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The Daily Wildcat

The Daily Wildcat

 

Another day in court

Will Ferguson/Arizona Daily Wildcat

Daniel Hernandez, a political science student and ASUA presidential candidate, addresses a crowd in front of the UA administration building on March 23, 2011.  The crowd gathered to protest tuition increases and state budget cuts to education.
Will Ferguson
Will Ferguson/Arizona Daily Wildcat Daniel Hernandez, a political science student and ASUA presidential candidate, addresses a crowd in front of the UA administration building on March 23, 2011. The crowd gathered to protest tuition increases and state budget cuts to education.

Almost a month after the end of the ASUA general election, the ongoing legal wrangling over the disputed presidential election will return to the Supreme Court today for public hearings beginning at 6:30 p.m. in Room 160 of the James E. Rogers College of Law.

The two presidential candidates, James Allen and Daniel Hernandez, were both disqualified from last month’s Associated Students of the University of Arizona general election for receiving an excess of campaign violation checks. Both Allen and Hernandez received 11 checks each, one above the threshold for automatic disqualification. As a result, ASUA elections commissioner Michael Colletti ruled both candidates ineligible.

Allen and Hernandez both appealed their violations to the ASUA Supreme Court, which struck down two checks for each of them. Colletti decided to uphold the disqualification of Allen, who won the general election by a two-to-one vote margin, but not Hernandez.

As a result, Allen is asking the court to overturn Colletti’s decision and declare him the winner of the election. Hernandez, however, is appealing that, as the only eligible candidate remaining in the race, he should be declared the winner should Allen remain disqualified.  

Colletti said he decided to uphold Allen’s disqualification because he felt Allen’s violations were unduly disruptive and compromised the integrity of the election. He said he did not feel that way about Hernandez’s violations.

He also said that he did not view the violations committed by Brett and Bryan Ponton, who were elected administrative vice president and executive vice president, respectively, in the same light as Allen’s, despite the candidates being charged with virtually the same violations since they ran on a slate.  

Both Brett and Bryan Ponton received nine election violation checks during the general election, one below the level for disqualification.

Hernandez said he decided to appeal to the Supreme Court because he believes he is “”the only legitimate”” candidate left in the election should Allen remain disqualified.

Colletti said that the ASUA Elections Code “”explicitly states”” that if the winner of the election is disqualified, a special election has to be held, though he said the final interpretation of the code rests with the Supreme Court.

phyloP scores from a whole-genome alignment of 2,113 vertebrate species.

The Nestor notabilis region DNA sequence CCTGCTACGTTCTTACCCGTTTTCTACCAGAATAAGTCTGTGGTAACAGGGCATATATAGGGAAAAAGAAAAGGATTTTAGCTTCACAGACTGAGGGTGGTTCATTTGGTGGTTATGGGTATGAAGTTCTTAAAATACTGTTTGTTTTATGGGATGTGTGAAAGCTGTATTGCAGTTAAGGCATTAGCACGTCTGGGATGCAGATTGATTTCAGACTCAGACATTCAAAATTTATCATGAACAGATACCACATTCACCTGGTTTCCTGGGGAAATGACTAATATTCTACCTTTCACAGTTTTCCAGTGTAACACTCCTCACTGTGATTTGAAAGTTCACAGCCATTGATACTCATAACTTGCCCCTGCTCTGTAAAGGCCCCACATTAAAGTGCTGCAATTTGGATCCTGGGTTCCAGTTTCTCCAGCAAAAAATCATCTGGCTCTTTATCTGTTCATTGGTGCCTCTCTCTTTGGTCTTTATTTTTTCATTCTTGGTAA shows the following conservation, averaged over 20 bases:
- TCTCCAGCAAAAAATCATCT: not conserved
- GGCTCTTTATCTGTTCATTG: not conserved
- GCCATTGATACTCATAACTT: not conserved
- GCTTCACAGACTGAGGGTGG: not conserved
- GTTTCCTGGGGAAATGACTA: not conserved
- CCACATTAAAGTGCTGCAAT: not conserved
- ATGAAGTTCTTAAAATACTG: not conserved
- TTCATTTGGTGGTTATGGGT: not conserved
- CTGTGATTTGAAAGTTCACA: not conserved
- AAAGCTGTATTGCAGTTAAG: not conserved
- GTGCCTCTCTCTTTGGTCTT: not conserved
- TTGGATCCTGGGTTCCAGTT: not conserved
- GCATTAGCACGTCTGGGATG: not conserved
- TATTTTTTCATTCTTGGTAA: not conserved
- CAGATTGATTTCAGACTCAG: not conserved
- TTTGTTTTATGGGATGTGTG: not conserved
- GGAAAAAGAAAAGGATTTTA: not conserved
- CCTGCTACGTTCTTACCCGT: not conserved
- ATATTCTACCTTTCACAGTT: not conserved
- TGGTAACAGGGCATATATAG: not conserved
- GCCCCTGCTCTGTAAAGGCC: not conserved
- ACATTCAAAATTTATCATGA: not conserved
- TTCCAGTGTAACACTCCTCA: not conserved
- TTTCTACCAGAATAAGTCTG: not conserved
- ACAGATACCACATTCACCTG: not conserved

Chapter 9-1.01 of the code states: “”(i)f a candidate that is elected to a position (President, Executive and Administrative Vice President, or Senator) and is disqualified a special election set at a later date will occur for said position.””

Hernandez said he plans to argue that, since Allen was disqualified before the end of the general election and the election results have not been verified, he cannot be considered a legitimate candidate. Allen said that, based on his interpretation of the code, if he remains disqualified the only allowable option is a special election.  

Hernandez also said he had planned to go forward with the special election, but decided to appeal to the court since Allen had.

Allen had earlier told the Daily Wildcat that he would not appeal to the court should his disqualification be upheld, but said that he didn’t believe the decision to uphold his disqualification was reached using standards he could agree with.

“”I don’t believe the reasons for my disqualification have been clear and concise,”” Allen said. “”I think the elections commissioner is a great guy who’s been under an intense amount of pressure to make a decision, but I feel my appeal has merit.””

Hernandez said his decision to appeal was motivated by Allen’s.

“”When my opponent reneged on the promise he had made (not to challenge the court’s ruling), that’s when we started looking more seriously at this option,”” Hernandez said. “”I assumed we needed to start gearing up for another election, but when I received notice he was challenging, that’s when we started putting a case together.””

Allen’s hearing is scheduled for 6:30 p.m. and Hernandez’s at 8 p.m. If the court grants Allen’s appeal, Hernandez’s case will not be heard since Allen will be declared the winner.  

 

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